Pages: 341-357 | Published: 2/1999 | DOI: 10.1111/0022-1082.00107 | Cited by: 66
This paper analyzes junk bond defaults during 1980 to 1991 to determine which factors affect the length of time spent in default. Bondholder holdouts are not a significant problem, as firms with proportionately more bonds have shorter default spells. In contrast, bank debt is associated with slower restructurings. Bargaining problems arising from contingent liabilities, lawsuits, and size delay the process, although multiple bond classes do not. Neither information problems nor firm value appear to matter. HLTs do not resolve their defaults at a significantly faster pace. Defaults tend to take less time in the 1990s, despite Drexel's disappearance from the market.
Pages: 359-375 | Published: 2/1999 | DOI: 10.1111/0022-1082.00108 | Cited by: 84
Dong‐Hyun Ahn, Jacob Boudoukh, Matthew Richardson, Robert F. Whitelaw
This article provides an analytical solution to the problem of an institution optimally managing the market risk of a given exposure by minimizing its Value‐at‐Risk using options. The optimal hedge consists of a position in a single option whose strike price is independent of the level of expense the institution is willing to incur for its hedging program. This optimal strike price depends on the distribution of the asset exposure, the horizon of the hedge, and the level of protection desired by the institution. Moreover, the costs associated with a suboptimal choice of exercise price are economically significant.
Pages: 377-402 | Published: 2/1999 | DOI: 10.1111/0022-1082.00109 | Cited by: 172
Peter Ritchken, Rob Trevor
In this paper, we develop an efficient lattice algorithm to price European and American options under discrete time GARCH processes. We show that this algorithm is easily extended to price options under generalized GARCH processes, with many of the existing stochastic volatility bivariate diffusion models appearing as limiting cases. We establish one unifying algorithm that can price options under almost all existing GARCH specifications as well as under a large family of bivariate diffusions in which volatility follows its own, perhaps correlated, process.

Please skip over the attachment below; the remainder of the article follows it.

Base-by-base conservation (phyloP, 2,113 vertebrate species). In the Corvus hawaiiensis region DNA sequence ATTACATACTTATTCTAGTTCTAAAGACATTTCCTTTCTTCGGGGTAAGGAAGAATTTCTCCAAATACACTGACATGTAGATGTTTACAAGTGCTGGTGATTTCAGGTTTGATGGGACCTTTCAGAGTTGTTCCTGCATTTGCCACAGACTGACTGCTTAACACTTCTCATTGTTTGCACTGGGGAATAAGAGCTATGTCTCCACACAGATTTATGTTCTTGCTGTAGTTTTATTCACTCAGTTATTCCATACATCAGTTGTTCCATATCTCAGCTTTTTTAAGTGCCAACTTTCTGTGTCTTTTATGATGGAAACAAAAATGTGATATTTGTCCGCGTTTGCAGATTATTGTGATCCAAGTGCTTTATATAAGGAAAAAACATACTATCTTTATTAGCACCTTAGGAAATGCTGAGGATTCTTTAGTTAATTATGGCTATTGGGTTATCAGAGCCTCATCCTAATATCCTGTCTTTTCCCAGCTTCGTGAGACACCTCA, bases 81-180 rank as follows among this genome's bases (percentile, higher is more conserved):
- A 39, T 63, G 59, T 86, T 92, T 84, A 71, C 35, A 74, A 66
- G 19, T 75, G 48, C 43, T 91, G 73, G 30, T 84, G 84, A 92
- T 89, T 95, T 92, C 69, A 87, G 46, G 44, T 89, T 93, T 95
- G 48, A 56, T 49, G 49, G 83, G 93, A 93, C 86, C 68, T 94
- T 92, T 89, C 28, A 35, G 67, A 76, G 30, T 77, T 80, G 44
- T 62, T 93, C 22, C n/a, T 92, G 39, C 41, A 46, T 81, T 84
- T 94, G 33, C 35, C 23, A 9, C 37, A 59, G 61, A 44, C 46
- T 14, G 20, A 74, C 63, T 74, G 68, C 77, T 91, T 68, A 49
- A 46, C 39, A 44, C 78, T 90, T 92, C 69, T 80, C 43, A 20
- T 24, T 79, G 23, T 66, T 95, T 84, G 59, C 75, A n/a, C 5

Pages: 403-420 | Published: 2/1999 | DOI: 10.1111/0022-1082.00110 | Cited by: 176
Ian Domowitz, Robert L. Sartain
Qualitative choice models of consumers' decisions to file for bankruptcy and their choice of bankruptcy chapter are estimated jointly, combining choice‐based sampling techniques with a nested estimation procedure. Medical and credit card debt are found to be the strongest contributors to bankruptcy, with homeownership playing an important role with respect to both the decision to declare bankruptcy and the choice of bankruptcy alternative. The potential effects of legal changes relating to property exemptions and dischargeable debt categories are found to encourage debt repayment through Chapter 13.
Pages: 421-428 | Published: 2/1999 | DOI: 10.1111/1540-6261.00111 | Cited by: 0
Michael Keppler and Martin Lechner, Emerging Markets: Research, Strategies and Benchmarks
Pages: 421-428 | Published: 2/1999 | DOI: 10.1111/1540-6261.t01-1-00111 | Cited by: 0
Pages: 429-430 | Published: 2/1999 | DOI: 10.1111/1540-6261.00112 | Cited by: 0
Pages: 431-432 | Published: 2/1999 | DOI: 10.1111/j.1540-6261.1999.tb00747.x | Cited by: 0
Pages: 433-434 | Published: 2/1999 | DOI: 10.1111/j.1540-6261.1999.tb00748.x | Cited by: 0